In time there came to be a new Gentile name for the new Gentile idea of God. In the third century CE a Christian by the name of Tertullian proposed a Latin word to describe God, his spirit and his Messiah. The term was trinitas (Trinity). The word originally referenced any triad or grouping of three things. Hence, it did not in itself have reference to God. Tertullian was not a Trinitarian and for him the one God (ho theos) is still the Father. With no name in the Bible which identified a three person God, “Trinity” eventually caught on and in time came to be treated as a name for the new “three in one” version of God. The word “Trinity” became integrated with Gentile Christian worship. It found its way into poems, songs and liturgy. Christians today are often surprised to learn that it is not a Hebrew or Bible name for God. We have seen it used so much in matters which are associated with the Bible that we make the assumption that it is in the Bible. It is peculiar to see well-intended Christians sometimes incorporating the word “Trinity” into the names of their churches, not realizing that they have adopted a very non-biblical, Gentile name for a post-biblical configuration of God.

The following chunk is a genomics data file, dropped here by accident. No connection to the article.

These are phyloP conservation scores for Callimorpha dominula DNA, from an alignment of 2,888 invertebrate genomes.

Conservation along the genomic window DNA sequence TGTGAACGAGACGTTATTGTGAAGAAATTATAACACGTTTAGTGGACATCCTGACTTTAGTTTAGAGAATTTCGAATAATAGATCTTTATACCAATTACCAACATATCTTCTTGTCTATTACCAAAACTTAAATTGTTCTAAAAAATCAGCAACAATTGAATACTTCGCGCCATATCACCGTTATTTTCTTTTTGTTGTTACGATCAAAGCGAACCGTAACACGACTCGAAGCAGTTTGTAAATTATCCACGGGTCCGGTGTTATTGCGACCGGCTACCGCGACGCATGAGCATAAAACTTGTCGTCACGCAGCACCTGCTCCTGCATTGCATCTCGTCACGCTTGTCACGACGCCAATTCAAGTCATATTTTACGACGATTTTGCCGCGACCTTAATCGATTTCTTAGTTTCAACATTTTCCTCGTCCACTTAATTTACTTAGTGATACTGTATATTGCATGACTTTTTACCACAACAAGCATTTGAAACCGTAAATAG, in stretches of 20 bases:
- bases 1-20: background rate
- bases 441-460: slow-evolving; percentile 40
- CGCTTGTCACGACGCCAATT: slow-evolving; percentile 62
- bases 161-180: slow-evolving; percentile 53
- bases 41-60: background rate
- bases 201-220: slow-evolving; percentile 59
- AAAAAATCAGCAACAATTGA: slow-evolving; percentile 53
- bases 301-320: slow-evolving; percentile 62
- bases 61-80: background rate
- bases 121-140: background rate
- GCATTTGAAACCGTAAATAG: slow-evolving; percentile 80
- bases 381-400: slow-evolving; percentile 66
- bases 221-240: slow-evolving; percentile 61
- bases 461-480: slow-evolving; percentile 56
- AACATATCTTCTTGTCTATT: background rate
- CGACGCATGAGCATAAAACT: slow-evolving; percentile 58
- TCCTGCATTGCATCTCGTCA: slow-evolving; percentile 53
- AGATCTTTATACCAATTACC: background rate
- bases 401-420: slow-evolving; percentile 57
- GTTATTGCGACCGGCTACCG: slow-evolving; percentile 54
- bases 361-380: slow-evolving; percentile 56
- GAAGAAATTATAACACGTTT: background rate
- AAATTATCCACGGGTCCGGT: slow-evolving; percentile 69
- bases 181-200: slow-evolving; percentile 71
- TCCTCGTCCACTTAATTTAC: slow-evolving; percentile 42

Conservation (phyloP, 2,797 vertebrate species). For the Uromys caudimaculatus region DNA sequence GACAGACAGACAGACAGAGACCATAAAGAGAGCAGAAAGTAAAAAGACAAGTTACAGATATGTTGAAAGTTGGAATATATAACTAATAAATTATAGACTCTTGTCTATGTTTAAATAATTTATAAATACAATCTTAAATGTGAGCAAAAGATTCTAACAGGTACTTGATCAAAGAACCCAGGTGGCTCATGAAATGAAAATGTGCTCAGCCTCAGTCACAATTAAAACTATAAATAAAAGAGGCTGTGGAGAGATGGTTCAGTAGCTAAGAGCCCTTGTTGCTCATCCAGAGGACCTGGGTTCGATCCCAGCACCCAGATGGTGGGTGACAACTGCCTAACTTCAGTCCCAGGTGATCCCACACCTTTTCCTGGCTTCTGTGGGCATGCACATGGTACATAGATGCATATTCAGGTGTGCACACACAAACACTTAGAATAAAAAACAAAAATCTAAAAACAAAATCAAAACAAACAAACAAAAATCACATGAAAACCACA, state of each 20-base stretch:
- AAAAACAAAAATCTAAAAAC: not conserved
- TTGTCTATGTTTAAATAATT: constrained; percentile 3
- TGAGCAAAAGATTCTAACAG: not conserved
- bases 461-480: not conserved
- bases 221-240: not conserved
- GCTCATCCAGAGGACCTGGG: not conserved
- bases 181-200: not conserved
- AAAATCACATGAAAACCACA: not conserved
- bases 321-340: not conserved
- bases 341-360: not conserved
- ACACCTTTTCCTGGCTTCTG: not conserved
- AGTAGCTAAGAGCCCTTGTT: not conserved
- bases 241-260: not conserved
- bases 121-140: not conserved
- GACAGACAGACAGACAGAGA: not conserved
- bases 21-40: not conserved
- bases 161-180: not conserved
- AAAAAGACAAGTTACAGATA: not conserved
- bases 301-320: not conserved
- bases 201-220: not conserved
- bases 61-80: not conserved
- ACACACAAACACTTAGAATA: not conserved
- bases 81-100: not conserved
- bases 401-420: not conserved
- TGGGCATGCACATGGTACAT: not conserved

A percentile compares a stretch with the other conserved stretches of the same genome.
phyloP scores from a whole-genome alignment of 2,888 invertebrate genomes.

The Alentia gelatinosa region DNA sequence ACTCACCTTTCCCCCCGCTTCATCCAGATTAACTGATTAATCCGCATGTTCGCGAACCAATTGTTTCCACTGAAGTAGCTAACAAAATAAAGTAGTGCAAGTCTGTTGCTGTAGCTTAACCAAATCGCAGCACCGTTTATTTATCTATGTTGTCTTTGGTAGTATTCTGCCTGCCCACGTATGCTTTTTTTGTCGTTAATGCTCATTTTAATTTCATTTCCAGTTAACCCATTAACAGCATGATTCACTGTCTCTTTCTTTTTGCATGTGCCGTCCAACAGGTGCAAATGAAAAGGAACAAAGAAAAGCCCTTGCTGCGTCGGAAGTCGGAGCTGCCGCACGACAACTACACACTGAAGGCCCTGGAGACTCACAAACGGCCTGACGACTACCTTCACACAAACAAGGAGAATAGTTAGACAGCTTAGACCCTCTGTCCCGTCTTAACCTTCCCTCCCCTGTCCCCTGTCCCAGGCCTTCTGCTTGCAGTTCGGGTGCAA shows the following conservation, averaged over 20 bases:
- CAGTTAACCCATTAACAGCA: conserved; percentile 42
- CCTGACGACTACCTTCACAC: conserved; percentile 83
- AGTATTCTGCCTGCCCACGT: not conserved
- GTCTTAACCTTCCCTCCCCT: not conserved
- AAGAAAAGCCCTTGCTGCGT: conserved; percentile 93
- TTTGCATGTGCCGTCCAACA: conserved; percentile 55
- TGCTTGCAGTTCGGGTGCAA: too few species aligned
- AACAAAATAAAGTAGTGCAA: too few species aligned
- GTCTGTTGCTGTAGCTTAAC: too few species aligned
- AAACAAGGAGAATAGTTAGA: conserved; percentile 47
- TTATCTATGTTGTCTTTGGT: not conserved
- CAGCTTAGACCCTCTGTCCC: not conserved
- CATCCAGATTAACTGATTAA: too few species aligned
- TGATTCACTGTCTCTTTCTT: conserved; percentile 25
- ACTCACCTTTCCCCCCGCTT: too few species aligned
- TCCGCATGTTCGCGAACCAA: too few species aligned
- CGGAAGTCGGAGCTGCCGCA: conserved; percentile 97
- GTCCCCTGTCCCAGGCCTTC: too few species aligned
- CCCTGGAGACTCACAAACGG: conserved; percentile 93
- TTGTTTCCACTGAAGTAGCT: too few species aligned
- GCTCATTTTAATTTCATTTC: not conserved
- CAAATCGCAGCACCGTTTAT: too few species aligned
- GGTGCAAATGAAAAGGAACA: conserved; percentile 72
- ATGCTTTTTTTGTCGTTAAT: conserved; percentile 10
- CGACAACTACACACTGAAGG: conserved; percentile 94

Gill, J. Dan (2016). “Trinity” – A New Name for God. In, The One: In Defense of God (p. 246). Nashville, TN: 21st Century Reformation Publishing.
 Trinitas is a Latinization of he trias which is Greek for ‘‘the triad.’’ It is thought that Tertullian was the first to use this term in Latin with reference to God, God’s spirit and Christ. The Greek term had been used earlier in similar fashion by Theophilus of Antioch (Ad Autolycum 2.15).
 Tertullian was not a Trinitarian. He identified the one God as the Father, not the Trinity and did not accept the required coequality provisions of the Trinity. He believed that the son was not equal to the Father. He also believed that the son had a beginning at a point in time. See Dale Tuggy, ‘‘Tertullian the Unitarian’’ (2013) http://trinities.org/blog/podcast-11-tertullian-the-unitarian. Also see William C. Placher, A History of Christian Theology —– An Introduction (Philadelphia: The Westminster Press, 1983), 73.
 The word ‘‘God’’ itself is never used in the Bible to reference the Trinity. Anthony Buzzard states: ‘‘If one takes the evidence of Scripture as a whole, there is not a single occasion on which the word ‘God’ means the triune God!’’ Anthony Buzzard, Jesus Was Not a Trinitarian (Morrow, GA: Restoration Fellowship, 2007), 31.